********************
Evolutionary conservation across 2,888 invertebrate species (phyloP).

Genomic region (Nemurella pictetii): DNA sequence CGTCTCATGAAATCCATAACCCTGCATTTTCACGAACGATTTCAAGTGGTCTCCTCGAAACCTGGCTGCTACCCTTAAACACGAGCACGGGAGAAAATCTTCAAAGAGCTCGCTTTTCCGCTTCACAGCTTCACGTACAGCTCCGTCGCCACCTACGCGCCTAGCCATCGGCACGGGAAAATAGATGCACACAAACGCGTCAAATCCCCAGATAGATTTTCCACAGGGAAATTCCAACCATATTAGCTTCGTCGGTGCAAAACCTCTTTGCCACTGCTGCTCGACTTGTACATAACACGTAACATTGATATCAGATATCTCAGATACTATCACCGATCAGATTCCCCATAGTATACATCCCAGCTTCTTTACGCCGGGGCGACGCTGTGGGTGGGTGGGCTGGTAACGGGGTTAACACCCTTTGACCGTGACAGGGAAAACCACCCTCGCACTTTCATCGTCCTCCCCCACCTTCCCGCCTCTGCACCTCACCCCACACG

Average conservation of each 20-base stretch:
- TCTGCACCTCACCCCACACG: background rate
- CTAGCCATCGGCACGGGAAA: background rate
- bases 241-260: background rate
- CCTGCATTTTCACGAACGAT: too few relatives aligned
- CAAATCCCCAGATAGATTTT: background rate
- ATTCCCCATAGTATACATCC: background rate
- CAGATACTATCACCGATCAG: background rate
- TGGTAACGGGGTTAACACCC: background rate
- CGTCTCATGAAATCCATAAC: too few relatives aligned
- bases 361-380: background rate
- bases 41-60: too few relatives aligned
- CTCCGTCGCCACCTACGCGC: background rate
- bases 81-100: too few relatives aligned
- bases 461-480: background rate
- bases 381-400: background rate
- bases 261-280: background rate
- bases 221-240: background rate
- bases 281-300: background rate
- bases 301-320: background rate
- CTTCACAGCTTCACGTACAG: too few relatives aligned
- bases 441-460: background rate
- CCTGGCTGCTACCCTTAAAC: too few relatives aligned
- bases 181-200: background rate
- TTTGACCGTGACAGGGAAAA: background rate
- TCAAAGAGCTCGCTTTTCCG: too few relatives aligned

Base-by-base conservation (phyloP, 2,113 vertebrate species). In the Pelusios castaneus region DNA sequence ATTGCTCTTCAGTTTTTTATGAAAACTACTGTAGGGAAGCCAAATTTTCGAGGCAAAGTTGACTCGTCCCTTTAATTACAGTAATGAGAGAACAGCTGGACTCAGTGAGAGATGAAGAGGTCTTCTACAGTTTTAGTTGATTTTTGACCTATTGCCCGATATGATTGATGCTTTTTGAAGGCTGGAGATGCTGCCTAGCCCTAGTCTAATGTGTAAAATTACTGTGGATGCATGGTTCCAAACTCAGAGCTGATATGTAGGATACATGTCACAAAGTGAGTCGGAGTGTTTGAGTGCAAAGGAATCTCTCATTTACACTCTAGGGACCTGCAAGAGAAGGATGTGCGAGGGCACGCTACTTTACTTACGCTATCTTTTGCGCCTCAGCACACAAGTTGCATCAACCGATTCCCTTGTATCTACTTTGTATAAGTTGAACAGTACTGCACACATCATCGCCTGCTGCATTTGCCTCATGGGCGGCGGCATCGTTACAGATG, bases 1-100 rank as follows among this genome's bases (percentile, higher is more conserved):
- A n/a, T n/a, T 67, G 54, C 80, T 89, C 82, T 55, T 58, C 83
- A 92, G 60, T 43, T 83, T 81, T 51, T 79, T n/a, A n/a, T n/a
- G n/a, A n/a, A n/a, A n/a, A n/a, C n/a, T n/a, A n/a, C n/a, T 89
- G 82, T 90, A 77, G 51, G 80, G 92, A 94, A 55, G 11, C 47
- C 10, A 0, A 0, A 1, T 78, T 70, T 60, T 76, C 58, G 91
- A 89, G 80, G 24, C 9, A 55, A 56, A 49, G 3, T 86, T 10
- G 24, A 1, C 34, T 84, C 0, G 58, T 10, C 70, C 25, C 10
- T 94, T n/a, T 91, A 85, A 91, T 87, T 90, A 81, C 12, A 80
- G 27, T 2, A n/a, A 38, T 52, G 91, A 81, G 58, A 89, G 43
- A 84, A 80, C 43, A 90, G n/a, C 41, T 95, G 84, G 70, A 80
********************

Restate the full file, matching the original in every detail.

Evolutionary conservation across 2,888 invertebrate species (phyloP).

Genomic region (Nemurella pictetii): DNA sequence CGTCTCATGAAATCCATAACCCTGCATTTTCACGAACGATTTCAAGTGGTCTCCTCGAAACCTGGCTGCTACCCTTAAACACGAGCACGGGAGAAAATCTTCAAAGAGCTCGCTTTTCCGCTTCACAGCTTCACGTACAGCTCCGTCGCCACCTACGCGCCTAGCCATCGGCACGGGAAAATAGATGCACACAAACGCGTCAAATCCCCAGATAGATTTTCCACAGGGAAATTCCAACCATATTAGCTTCGTCGGTGCAAAACCTCTTTGCCACTGCTGCTCGACTTGTACATAACACGTAACATTGATATCAGATATCTCAGATACTATCACCGATCAGATTCCCCATAGTATACATCCCAGCTTCTTTACGCCGGGGCGACGCTGTGGGTGGGTGGGCTGGTAACGGGGTTAACACCCTTTGACCGTGACAGGGAAAACCACCCTCGCACTTTCATCGTCCTCCCCCACCTTCCCGCCTCTGCACCTCACCCCACACG

Average conservation of each 20-base stretch:
- TCTGCACCTCACCCCACACG: background rate
- CTAGCCATCGGCACGGGAAA: background rate
- bases 241-260: background rate
- CCTGCATTTTCACGAACGAT: too few relatives aligned
- CAAATCCCCAGATAGATTTT: background rate
- ATTCCCCATAGTATACATCC: background rate
- CAGATACTATCACCGATCAG: background rate
- TGGTAACGGGGTTAACACCC: background rate
- CGTCTCATGAAATCCATAAC: too few relatives aligned
- bases 361-380: background rate
- bases 41-60: too few relatives aligned
- CTCCGTCGCCACCTACGCGC: background rate
- bases 81-100: too few relatives aligned
- bases 461-480: background rate
- bases 381-400: background rate
- bases 261-280: background rate
- bases 221-240: background rate
- bases 281-300: background rate
- bases 301-320: background rate
- CTTCACAGCTTCACGTACAG: too few relatives aligned
- bases 441-460: background rate
- CCTGGCTGCTACCCTTAAAC: too few relatives aligned
- bases 181-200: background rate
- TTTGACCGTGACAGGGAAAA: background rate
- TCAAAGAGCTCGCTTTTCCG: too few relatives aligned

Base-by-base conservation (phyloP, 2,113 vertebrate species). In the Pelusios castaneus region DNA sequence ATTGCTCTTCAGTTTTTTATGAAAACTACTGTAGGGAAGCCAAATTTTCGAGGCAAAGTTGACTCGTCCCTTTAATTACAGTAATGAGAGAACAGCTGGACTCAGTGAGAGATGAAGAGGTCTTCTACAGTTTTAGTTGATTTTTGACCTATTGCCCGATATGATTGATGCTTTTTGAAGGCTGGAGATGCTGCCTAGCCCTAGTCTAATGTGTAAAATTACTGTGGATGCATGGTTCCAAACTCAGAGCTGATATGTAGGATACATGTCACAAAGTGAGTCGGAGTGTTTGAGTGCAAAGGAATCTCTCATTTACACTCTAGGGACCTGCAAGAGAAGGATGTGCGAGGGCACGCTACTTTACTTACGCTATCTTTTGCGCCTCAGCACACAAGTTGCATCAACCGATTCCCTTGTATCTACTTTGTATAAGTTGAACAGTACTGCACACATCATCGCCTGCTGCATTTGCCTCATGGGCGGCGGCATCGTTACAGATG, bases 1-100 rank as follows among this genome's bases (percentile, higher is more conserved):
- A n/a, T n/a, T 67, G 54, C 80, T 89, C 82, T 55, T 58, C 83
- A 92, G 60, T 43, T 83, T 81, T 51, T 79, T n/a, A n/a, T n/a
- G n/a, A n/a, A n/a, A n/a, A n/a, C n/a, T n/a, A n/a, C n/a, T 89
- G 82, T 90, A 77, G 51, G 80, G 92, A 94, A 55, G 11, C 47
- C 10, A 0, A 0, A 1, T 78, T 70, T 60, T 76, C 58, G 91
- A 89, G 80, G 24, C 9, A 55, A 56, A 49, G 3, T 86, T 10
- G 24, A 1, C 34, T 84, C 0, G 58, T 10, C 70, C 25, C 10
- T 94, T n/a, T 91, A 85, A 91, T 87, T 90, A 81, C 12, A 80
- G 27, T 2, A n/a, A 38, T 52, G 91, A 81, G 58, A 89, G 43
- A 84, A 80, C 43, A 90, G n/a, C 41, T 95, G 84, G 70, A 80